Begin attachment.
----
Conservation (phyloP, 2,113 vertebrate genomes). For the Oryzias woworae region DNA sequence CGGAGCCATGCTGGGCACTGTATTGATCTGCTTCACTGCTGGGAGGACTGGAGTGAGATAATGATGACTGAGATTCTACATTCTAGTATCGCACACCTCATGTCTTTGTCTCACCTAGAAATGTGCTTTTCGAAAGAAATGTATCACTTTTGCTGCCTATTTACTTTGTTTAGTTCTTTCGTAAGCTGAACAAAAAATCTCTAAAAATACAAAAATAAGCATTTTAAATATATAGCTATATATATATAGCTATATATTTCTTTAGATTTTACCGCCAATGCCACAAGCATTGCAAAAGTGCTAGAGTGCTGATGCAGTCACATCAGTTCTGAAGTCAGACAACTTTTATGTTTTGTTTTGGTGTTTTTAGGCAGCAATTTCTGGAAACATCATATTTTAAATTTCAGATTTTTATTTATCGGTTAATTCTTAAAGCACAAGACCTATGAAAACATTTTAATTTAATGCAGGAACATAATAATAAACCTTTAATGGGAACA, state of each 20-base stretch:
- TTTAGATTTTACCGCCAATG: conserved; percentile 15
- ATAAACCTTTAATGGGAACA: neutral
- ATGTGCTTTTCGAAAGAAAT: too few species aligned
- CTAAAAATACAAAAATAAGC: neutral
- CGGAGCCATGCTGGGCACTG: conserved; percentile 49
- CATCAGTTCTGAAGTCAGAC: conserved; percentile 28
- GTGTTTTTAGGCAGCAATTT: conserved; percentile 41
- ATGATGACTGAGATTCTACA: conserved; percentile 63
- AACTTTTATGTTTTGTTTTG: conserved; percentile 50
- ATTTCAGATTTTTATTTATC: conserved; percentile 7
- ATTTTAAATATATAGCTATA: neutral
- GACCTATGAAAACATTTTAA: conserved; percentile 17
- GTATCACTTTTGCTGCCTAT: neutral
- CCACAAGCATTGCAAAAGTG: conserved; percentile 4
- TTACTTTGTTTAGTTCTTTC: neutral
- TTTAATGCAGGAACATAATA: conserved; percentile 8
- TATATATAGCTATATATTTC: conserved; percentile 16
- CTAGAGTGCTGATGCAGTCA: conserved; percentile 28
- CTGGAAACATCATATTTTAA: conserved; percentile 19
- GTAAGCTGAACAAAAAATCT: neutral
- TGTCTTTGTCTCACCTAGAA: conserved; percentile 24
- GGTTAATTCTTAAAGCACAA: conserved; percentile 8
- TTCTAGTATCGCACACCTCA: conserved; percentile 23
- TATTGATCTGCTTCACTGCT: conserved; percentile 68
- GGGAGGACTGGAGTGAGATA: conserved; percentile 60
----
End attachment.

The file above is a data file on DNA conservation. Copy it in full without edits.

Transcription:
Conservation (phyloP, 2,113 vertebrate genomes). For the Oryzias woworae region DNA sequence CGGAGCCATGCTGGGCACTGTATTGATCTGCTTCACTGCTGGGAGGACTGGAGTGAGATAATGATGACTGAGATTCTACATTCTAGTATCGCACACCTCATGTCTTTGTCTCACCTAGAAATGTGCTTTTCGAAAGAAATGTATCACTTTTGCTGCCTATTTACTTTGTTTAGTTCTTTCGTAAGCTGAACAAAAAATCTCTAAAAATACAAAAATAAGCATTTTAAATATATAGCTATATATATATAGCTATATATTTCTTTAGATTTTACCGCCAATGCCACAAGCATTGCAAAAGTGCTAGAGTGCTGATGCAGTCACATCAGTTCTGAAGTCAGACAACTTTTATGTTTTGTTTTGGTGTTTTTAGGCAGCAATTTCTGGAAACATCATATTTTAAATTTCAGATTTTTATTTATCGGTTAATTCTTAAAGCACAAGACCTATGAAAACATTTTAATTTAATGCAGGAACATAATAATAAACCTTTAATGGGAACA, state of each 20-base stretch:
- TTTAGATTTTACCGCCAATG: conserved; percentile 15
- ATAAACCTTTAATGGGAACA: neutral
- ATGTGCTTTTCGAAAGAAAT: too few species aligned
- CTAAAAATACAAAAATAAGC: neutral
- CGGAGCCATGCTGGGCACTG: conserved; percentile 49
- CATCAGTTCTGAAGTCAGAC: conserved; percentile 28
- GTGTTTTTAGGCAGCAATTT: conserved; percentile 41
- ATGATGACTGAGATTCTACA: conserved; percentile 63
- AACTTTTATGTTTTGTTTTG: conserved; percentile 50
- ATTTCAGATTTTTATTTATC: conserved; percentile 7
- ATTTTAAATATATAGCTATA: neutral
- GACCTATGAAAACATTTTAA: conserved; percentile 17
- GTATCACTTTTGCTGCCTAT: neutral
- CCACAAGCATTGCAAAAGTG: conserved; percentile 4
- TTACTTTGTTTAGTTCTTTC: neutral
- TTTAATGCAGGAACATAATA: conserved; percentile 8
- TATATATAGCTATATATTTC: conserved; percentile 16
- CTAGAGTGCTGATGCAGTCA: conserved; percentile 28
- CTGGAAACATCATATTTTAA: conserved; percentile 19
- GTAAGCTGAACAAAAAATCT: neutral
- TGTCTTTGTCTCACCTAGAA: conserved; percentile 24
- GGTTAATTCTTAAAGCACAA: conserved; percentile 8
- TTCTAGTATCGCACACCTCA: conserved; percentile 23
- TATTGATCTGCTTCACTGCT: conserved; percentile 68
- GGGAGGACTGGAGTGAGATA: conserved; percentile 60